In a move that many have regarded as overly excessive, police arrested a 69 year old great-grandmother last April after Disney World security found CBD oil in her purse during a routine screening. Hester Burkhalter, a resident of North Carolina, was held for 12 hours and forced to pay $2000 in bond before being released; the charges were eventually dropped after prosecutors declined to pursue the case.
Burkhalter, who has never been arrested before, spoke about how she spent over two years saving for her Disney World trip, and that her doctor had recommended the CBD oil to ease the pain caused by arthritis in her shoulder, arms and legs. Unfortunately, an overzealous officer opted to ruin her vacation by choosing to make an example of her medication.
The CBD oil she was carrying had packaging which stated that it contained 0 mg of THC, but officers claimed that it had tested positive for the compound; this led to her being charged with possession of hashish, which is a felony in Florida. Federal law allows for full spectrum CBD oils to contain under 0.3% of THC.
While THC and CBD are both cannabinoids, they individually affect the brain very differently. THC is responsible for the psychotropic effects that marijuana is infamously associated with and long-term use can lead to dependency, whereas CBD is non-habit forming with almost no side effects; the World Health Organization (WHO) has given it a very high safety profile.
Some have commented that Burkhalter should have been more conscious about checking the rules regarding permissibility of her medication in other states, but that is an extremely weak argument in light of how inconsistent Florida authorities are regarding their application of the current laws. Presently, CBD exists in a legal grey area that has proven to be a frustration for retailers and consumers alike, as nobody is quite sure whether its production and sale are prohibited or not; a lot of this confusion is due to the fact that the laws are not enforced consistently. According to the Orange County Sheriff’s office, possession of CBD without a prescription in Florida is considered a felony, but apparently they are not interested in implementing this law against the many gas stations and convenience stores across the state who openly sell it.
It’s hard to deny the hypocrisy of arresting an arthritic great-grandmother for possessing a doctor recommended medication that is widely available for purchase over the counter in the state she was arrested in. Further adding to the travesty of Burkhalter’s detainment is the fact that possession of up to 19 grams of marijuana is a misdemeanor in Florida, no matter what the natural THC content. This discrepancy in policy is so utterly ridiculous because it essentially means that possession of CBD oil with trace amounts of THC will result in a felony arrest but possessing 19 grams of high-level THC marijuana is punishable with a ticket.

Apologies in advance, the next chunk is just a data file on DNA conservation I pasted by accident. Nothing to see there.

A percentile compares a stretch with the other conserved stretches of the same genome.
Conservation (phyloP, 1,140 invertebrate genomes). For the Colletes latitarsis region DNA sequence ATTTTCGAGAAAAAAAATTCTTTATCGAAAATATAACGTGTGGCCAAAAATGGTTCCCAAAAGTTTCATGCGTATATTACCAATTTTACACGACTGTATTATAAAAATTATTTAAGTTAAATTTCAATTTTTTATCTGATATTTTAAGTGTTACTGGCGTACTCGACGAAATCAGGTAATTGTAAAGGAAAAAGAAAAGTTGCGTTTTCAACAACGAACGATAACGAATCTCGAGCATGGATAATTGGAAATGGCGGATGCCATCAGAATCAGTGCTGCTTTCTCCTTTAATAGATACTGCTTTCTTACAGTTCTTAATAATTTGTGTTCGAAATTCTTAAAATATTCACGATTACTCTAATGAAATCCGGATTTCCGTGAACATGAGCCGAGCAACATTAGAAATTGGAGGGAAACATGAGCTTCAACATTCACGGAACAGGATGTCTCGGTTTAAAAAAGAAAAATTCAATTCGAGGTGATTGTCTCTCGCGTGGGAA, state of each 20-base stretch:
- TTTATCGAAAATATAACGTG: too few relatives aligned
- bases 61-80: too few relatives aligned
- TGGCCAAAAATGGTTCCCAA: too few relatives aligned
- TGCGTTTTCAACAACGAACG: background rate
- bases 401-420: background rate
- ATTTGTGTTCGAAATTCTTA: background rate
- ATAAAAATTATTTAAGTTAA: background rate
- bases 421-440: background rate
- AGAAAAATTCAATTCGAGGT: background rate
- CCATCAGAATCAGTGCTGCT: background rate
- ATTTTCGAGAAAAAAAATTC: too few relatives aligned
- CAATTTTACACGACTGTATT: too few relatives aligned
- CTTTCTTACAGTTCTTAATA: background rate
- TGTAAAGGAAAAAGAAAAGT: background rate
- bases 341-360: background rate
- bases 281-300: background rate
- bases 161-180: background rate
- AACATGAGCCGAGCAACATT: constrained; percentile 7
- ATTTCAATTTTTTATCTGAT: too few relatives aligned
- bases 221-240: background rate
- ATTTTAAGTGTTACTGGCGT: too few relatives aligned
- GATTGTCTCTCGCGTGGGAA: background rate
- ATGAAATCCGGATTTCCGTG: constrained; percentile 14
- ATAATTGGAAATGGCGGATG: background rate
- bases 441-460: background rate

Although 33 states have already passed bills allowing for the sale of medical or recreational marijuana, this doesn’t always correlate with the legalization of CBD itself, which has caused a lot of issues. As the federal legalization of cannabis becomes more inevitable, it seems logical that state authorities would spend their limited resources focusing on narcotics that are actually hurting people, like opioids. According to the WHO, in 2015 over 160,000 people worldwide died from opioid overdoses, and this rate continues to increase each year.
The Sheriff’s office maintains that the arrest was “lawful” in a statement that they provided to the media, and went on to say that, "possession of CBD oil is currently a felony under Florida State Statute and Deputies are responsible for enforcing Florida law and Orange County ordinances.” It would seem that these laws only apply to arthritic grandmothers, not to the many stores through Florida that openly advertise and sell CBD products. Instead of excusing the officers for just “doing their job”, people should be asking themselves why these absurd restrictions on CBD were enacted in the first place, and what steps can be taken in order to prevent this kind of farce from happening again.
Burkhalter is currently planning to sue both Walt Disney World as well as the Orange County Sheriff’s Office, who’s legal counsel had sent out an email to the department last month stating, “Because of the confusion surrounding CBD, deputies are encouraged to consult on-call Narcotics or Legal prior to effectuating an arrest or seizing CBD.” Obviously, the department was aware that the lack of clarity regarding the legality of CBD was causing issues; hopefully Burkhalter will triumph over her injustice when she has her day in court.